Tree frog trills, thrills



Gray tree frog (PHOTO COURTESY WIKIMEDIA COMMONS)

Gray tree frog (PHOTO COURTESY WIKIMEDIA COMMONS)

The trilling call of the gray tree frog can be heard in some localities on Mount Desert Island these spring days and evenings. The call is a short, melodic trill and quite unlike that of the familiar peeper or wood frog that we hear in the spring. The call is definitely a musical one. Gray tree frogs are not always gray, for they also can appear green or a gray brown, and they have the ability to change color in response to changing temperatures, light and humidity around them. This tree frog is twice the size of a spring peeper.

The gray tree frog is not found in every pond here on the island, but their trilling is one to listen for. These interesting amphibians have been hibernating near the surface under leaf litter, tree roots and other such locations all winter. They are late breeders. Males come first and start calling. A large chorus of the males actually can be a deafening sound. My older grandson and I experienced this sound one spring as we passed a wet swampy area near Sedgwick and were astounded at the sound made by all the amphibians. It was a “mighty chorus” not easily forgotten.

The female expels her eggs in packets of from 10 to 40 and loosely attaches them to vegetation near the surface. The eggs number in the thousands, and they hatch in four or five days. The tadpoles mature in about two months. Adult tree frogs actually forage for food in trees, and they only occasionally come to the ground. You might see one some night clinging to your screened door or window with its webbed suction-like toes. Their prey consists of insects, mice, spiders and snails. Their eggs and the young tadpoles are preyed upon by fish, other frogs, big beetles, leeches, turtles, snakes, large birds and raccoons, among others.

I heard spring peepers calling in my wet woods and small pond this past week. It certainly is a welcome sound on a spring night after the long winter we recently experienced.

Hummingbirds arrived right on schedule this past week. It is uncanny how theses tiny birds fly so far on their migration and come to their favorite feeders and gardens here on this island. It is possible the very bird you are now seeing is the same bird you saw last summer feeding at your feeder. Keep your hummingbird feeders full so they have plenty of food on our still chilly days and nights. Have a feeder you can take apart and clean, for this is very important. Here is a good hummingbird mixture: one part sugar (not honey), four parts water. Boil for one to two minutes. Cool. Put in a small hummingbird feeder. Store any extra mix in your refrigerator. When flowers are plentiful, there is enough nectar to feed the hummingbirds, but a little help now, I’m sure, will be helpful to these tiny birds.

Speaking of flowers, be sure to notice some of the nice displays of coltsfoot alongside the road in many places. They look a little like dandelions, but they are not dandelions. The bright yellow flowers sit on top of rather erect, stiff, white hairy stalks. The ray florets are fringe-like. The flowers precede the round, heart-shaped, toothed leaves by a few days. You need to go out early in the day to see it blooming, for the flowers usually close by noon. There is a nice patch in bloom on Route 102A between the firehouse and the lighthouse corner.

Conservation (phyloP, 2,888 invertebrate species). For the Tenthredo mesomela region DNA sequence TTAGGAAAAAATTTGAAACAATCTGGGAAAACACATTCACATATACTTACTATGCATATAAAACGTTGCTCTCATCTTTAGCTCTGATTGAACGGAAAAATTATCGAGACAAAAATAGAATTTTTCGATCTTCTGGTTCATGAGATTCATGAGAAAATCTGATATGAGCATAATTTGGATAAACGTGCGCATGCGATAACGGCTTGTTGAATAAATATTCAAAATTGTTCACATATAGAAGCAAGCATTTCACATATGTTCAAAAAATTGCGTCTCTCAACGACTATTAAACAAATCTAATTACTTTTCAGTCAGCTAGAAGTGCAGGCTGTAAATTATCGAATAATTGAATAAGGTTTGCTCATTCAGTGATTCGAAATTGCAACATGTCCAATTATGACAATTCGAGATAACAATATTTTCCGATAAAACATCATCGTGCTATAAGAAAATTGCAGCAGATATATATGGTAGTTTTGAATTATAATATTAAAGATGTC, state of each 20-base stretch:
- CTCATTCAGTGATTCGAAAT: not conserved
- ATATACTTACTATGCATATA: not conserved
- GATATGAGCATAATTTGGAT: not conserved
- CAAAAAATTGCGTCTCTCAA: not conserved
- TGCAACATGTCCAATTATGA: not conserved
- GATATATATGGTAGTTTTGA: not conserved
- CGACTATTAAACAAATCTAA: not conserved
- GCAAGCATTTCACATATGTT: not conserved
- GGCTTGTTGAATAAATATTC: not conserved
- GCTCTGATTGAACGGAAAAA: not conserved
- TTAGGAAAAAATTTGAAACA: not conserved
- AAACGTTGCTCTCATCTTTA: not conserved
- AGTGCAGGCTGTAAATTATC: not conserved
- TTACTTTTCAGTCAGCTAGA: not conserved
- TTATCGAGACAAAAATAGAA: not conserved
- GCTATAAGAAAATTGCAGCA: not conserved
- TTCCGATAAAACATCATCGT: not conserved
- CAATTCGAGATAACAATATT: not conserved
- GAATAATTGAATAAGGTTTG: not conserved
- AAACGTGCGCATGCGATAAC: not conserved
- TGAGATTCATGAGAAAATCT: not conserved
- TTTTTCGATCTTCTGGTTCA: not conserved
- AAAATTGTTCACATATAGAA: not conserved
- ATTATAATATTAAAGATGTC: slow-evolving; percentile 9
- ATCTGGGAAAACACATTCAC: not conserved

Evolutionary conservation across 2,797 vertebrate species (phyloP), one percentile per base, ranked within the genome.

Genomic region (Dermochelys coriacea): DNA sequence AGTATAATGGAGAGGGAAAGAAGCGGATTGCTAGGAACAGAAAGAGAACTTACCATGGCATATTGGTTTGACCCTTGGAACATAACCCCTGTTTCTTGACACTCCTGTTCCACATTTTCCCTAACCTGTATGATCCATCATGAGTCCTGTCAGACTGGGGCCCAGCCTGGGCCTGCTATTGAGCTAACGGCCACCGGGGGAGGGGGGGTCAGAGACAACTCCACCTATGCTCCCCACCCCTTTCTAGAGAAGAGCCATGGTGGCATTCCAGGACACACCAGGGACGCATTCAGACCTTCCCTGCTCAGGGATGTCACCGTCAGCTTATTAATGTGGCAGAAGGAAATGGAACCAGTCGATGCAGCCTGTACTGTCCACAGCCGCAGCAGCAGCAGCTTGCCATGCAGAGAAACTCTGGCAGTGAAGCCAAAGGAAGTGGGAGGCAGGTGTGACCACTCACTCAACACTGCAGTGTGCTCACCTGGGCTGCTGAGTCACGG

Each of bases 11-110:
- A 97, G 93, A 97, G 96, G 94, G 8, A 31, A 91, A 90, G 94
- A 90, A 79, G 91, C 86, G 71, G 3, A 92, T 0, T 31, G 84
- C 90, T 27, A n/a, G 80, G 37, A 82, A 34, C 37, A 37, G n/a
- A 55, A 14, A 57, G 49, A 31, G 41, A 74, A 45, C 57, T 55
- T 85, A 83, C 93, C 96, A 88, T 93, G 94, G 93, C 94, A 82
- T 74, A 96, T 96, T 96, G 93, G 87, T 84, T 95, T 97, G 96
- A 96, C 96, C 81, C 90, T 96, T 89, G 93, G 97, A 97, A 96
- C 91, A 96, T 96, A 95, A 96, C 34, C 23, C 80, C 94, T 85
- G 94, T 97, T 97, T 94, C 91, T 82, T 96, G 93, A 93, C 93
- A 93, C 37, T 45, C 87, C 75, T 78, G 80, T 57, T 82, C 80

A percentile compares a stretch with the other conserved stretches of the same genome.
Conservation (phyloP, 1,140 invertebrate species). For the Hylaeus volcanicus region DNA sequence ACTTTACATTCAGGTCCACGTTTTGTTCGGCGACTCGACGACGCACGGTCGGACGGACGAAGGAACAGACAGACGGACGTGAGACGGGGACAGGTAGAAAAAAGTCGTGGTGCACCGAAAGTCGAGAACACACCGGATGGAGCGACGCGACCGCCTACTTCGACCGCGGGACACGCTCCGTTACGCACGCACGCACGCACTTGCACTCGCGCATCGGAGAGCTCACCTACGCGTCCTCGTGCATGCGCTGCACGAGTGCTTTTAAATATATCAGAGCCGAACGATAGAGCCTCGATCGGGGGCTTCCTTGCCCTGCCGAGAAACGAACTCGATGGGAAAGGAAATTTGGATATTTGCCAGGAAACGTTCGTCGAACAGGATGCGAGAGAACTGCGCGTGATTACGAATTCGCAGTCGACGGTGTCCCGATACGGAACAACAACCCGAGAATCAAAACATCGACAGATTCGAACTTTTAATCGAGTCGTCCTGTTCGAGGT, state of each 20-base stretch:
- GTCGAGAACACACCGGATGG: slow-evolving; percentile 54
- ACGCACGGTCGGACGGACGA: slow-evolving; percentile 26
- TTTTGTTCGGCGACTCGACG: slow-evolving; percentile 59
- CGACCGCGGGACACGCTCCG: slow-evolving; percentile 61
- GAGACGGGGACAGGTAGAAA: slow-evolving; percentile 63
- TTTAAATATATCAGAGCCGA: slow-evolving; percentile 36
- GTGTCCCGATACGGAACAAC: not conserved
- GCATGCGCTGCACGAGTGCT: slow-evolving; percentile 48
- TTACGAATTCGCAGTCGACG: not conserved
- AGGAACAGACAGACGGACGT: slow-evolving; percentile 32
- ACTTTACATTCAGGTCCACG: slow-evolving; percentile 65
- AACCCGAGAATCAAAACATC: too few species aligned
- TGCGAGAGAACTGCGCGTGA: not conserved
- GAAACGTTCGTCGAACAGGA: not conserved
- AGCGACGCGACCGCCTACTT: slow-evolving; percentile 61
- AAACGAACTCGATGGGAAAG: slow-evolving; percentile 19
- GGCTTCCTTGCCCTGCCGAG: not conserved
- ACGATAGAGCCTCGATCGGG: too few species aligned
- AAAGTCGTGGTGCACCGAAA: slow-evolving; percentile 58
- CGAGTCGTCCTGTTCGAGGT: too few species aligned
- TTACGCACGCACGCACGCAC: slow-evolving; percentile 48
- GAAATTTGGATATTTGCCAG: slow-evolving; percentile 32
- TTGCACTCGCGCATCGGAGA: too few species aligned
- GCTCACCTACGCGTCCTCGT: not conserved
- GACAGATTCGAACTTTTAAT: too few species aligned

Like dandelions, coltsfoot is a naturalized plant from Europe. In earlier days, when there were no federal restrictions to importing overseas plants with soil around their roots, various species gained a free ride across the ocean. Coltsfoot was probably among these. It never ceases to amaze me when I find a luscious patch of coltsfoot growing in the gravel and poor soil where snow plows and cars have vigorously disturbed the roadside environment. Take time to look at it. Coltsfoot is tough, long lived and well able to survive in the worst of soils.

Friends asked me this weekend if they could have seen a Connecticut warbler. This would be considered a “rare” sighting in the park, but it is possible. It has been reported here on this island fewer than five times. In all plumages, this beautiful warbler has a brown or gray hood, yellow under parts and a complete bold white or whitish eye ring. Both observers saw it very well with binoculars. Unless a photo is taken of it, or numerous expert birders see the warbler, it will have to remain a “maybe.”

Several arrivals from the tropics and our southern states appeared at a feeder on Islesford this past week. The list included a catbird, northern oriole, indigo bunting and hummingbird. It was a banner day for the students in the school, for they have a bird watching club, and the club got to see all the birds and look them up in a new bird book that had been presented to them. I hope the club will keep me posted when they see interesting birds on their island.

A pileated woodpecker greeted me one day in my woods. His call is loud and quite easy to recognize. These large woodpeckers are year-round residents and frequently seen flying overhead with their distinctive swooping flight style. Others often get to view them as one of these birds vigorously chips away at a dead or dying tree in pursuit of wood-boring insects. The pileated woodpecker has a very loud, raucous call. Check out the sound on the internet. Once you learn what it sounds like, you’ll start to hear them frequently.

Send any questions or observations to [email protected] or call 244-3742.

Ruth Grierson

Ruth Grierson

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Send any questions or observations to [email protected] or call 244-3742.
Ruth Grierson

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